During the victorian era, people showed their wealth status through furniture and decoration, with rooms over crowded with furniture and ornaments, showcases new cultural interest, prosperity, and to demonstrate that bareness in a room was a sign of poor taste and low social status.
With the increased demand for furniture and the start of the industrial revolution, machine made furniture replaced the handmade. The factories changed drastically; designers no longer had contact with craftsmen, items were being manufactured at a fast pace, and as a result of the high demand furniture lost its quality to the mass production.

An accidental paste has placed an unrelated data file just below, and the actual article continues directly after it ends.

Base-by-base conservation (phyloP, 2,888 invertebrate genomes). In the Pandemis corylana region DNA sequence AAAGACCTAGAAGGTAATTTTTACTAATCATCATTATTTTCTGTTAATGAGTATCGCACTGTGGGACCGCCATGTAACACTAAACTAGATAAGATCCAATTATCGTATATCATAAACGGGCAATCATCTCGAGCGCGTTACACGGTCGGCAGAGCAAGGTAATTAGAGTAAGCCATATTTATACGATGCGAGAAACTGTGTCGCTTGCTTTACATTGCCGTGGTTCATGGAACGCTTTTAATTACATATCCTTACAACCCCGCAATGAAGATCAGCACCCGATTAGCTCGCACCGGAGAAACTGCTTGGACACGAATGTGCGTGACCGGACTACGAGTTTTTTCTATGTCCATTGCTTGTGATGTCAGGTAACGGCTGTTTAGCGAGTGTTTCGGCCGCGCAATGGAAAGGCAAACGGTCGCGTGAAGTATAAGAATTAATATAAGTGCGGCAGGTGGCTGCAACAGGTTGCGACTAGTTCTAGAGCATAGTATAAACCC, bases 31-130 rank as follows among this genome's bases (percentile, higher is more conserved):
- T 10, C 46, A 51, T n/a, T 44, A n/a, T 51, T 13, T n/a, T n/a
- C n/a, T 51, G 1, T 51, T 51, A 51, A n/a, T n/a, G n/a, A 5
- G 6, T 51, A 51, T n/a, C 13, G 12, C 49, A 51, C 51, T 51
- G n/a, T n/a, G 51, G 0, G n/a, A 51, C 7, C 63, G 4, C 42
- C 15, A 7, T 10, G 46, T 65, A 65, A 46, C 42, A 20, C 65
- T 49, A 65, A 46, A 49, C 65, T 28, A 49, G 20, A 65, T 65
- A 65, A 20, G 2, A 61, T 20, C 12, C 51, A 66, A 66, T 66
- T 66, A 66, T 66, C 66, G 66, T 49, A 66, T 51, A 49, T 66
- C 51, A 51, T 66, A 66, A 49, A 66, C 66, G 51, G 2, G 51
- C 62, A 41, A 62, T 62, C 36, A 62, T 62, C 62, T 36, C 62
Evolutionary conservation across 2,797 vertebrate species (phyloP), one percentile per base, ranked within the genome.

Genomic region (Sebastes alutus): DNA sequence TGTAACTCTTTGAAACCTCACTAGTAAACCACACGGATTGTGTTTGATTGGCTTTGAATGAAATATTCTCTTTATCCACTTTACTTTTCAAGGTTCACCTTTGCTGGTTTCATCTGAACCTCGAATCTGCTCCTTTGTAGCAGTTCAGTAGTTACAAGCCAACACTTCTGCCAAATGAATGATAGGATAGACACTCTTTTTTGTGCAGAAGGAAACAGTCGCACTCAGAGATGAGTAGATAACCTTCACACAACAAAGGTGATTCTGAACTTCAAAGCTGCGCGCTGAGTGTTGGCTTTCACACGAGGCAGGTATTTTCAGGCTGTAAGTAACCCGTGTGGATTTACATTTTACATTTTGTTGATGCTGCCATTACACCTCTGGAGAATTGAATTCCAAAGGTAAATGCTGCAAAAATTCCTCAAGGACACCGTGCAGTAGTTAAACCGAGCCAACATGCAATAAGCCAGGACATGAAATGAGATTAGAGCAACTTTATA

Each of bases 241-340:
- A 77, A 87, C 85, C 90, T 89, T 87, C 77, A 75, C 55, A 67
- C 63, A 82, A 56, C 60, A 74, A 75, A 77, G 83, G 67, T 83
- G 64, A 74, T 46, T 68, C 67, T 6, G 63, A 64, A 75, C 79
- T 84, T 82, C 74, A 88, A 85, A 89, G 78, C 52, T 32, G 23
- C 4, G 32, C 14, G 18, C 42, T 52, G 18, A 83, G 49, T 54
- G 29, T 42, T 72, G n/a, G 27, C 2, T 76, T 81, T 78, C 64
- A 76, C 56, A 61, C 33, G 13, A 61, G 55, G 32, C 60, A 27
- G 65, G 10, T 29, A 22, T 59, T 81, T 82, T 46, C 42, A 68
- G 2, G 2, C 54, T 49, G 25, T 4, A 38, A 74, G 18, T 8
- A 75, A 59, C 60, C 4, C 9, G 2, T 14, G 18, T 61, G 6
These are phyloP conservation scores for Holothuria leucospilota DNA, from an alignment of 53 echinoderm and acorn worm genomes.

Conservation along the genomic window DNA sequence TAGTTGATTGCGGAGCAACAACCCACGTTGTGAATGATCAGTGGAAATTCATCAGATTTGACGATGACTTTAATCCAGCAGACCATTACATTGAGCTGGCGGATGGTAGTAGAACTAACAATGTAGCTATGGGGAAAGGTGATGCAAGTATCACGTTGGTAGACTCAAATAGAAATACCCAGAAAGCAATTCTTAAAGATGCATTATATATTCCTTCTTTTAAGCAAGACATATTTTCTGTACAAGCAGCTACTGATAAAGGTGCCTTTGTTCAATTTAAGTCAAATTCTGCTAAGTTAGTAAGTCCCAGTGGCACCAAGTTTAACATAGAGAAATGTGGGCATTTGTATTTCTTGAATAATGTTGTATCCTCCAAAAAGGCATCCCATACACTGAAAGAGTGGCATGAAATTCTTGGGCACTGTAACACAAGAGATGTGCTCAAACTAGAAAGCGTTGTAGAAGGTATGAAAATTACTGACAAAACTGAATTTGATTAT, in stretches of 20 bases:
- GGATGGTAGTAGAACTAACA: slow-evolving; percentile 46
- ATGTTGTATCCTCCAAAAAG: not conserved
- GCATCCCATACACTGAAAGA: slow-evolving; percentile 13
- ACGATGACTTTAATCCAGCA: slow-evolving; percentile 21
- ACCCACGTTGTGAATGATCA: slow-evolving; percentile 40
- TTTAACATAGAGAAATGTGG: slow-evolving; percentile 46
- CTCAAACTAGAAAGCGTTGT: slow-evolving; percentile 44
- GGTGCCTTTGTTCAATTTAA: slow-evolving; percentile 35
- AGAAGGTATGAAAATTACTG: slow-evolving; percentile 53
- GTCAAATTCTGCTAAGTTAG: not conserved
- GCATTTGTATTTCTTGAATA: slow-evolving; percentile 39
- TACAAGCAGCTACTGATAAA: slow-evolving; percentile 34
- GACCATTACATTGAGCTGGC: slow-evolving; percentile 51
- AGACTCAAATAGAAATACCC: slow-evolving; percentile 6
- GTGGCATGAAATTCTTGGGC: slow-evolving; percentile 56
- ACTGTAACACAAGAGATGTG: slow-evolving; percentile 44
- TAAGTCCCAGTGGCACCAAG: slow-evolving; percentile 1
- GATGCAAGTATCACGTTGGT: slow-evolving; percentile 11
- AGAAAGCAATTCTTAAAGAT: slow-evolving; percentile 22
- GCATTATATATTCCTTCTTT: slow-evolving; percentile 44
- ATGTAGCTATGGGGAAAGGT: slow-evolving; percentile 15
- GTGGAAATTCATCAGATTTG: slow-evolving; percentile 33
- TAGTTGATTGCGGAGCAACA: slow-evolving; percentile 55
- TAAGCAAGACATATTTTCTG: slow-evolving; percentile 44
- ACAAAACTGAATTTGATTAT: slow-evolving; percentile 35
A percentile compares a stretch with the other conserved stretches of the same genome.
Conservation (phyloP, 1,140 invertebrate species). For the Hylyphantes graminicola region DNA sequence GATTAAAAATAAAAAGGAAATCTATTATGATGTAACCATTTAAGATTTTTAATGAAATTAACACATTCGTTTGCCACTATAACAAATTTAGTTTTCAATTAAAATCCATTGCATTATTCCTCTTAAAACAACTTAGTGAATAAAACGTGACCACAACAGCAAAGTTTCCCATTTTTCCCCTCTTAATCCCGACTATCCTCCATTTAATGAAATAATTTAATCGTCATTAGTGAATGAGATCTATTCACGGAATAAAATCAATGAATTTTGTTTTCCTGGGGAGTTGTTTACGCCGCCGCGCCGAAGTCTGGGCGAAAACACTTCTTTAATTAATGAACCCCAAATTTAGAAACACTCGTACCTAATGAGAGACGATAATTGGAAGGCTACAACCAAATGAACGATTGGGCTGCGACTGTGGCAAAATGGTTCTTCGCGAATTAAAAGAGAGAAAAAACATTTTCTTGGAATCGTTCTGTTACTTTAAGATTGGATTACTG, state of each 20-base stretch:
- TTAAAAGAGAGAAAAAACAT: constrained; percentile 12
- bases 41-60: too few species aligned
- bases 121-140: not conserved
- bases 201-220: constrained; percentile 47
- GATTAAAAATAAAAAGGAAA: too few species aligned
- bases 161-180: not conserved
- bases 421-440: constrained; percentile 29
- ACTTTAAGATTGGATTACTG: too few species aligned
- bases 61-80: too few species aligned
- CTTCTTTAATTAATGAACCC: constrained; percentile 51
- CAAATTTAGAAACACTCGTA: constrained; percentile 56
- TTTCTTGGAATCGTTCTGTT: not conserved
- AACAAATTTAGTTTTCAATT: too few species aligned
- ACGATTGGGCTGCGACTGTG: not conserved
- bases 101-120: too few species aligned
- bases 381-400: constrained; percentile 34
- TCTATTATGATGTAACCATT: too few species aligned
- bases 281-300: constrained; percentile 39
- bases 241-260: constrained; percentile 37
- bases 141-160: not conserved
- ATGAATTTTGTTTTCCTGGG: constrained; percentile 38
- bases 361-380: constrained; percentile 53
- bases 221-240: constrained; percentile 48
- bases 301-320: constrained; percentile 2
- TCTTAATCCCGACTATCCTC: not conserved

New machines were introduced, and soon took over most of the work and the furniture was designed around what the machine could make, limiting design ideas. Many machines were horse driven, water driven or man powered, and circular saws,planers and band saws were introduced.
In the 1830’s, new machines were invented to cut designs which would have normally been carved, and the rise of transportation meant a large variety of materials and timbers could be imported, stretching the design possibilities.
Most victorian furniture was a reproduction of something from an earlier period, such as medieval styles, georgian and elizabethan furniture, renaissance, and the gothical style. Characteristics included curvaceous ornament, scrolled borders, cabriole legs, and a great emphasis on surface decoration.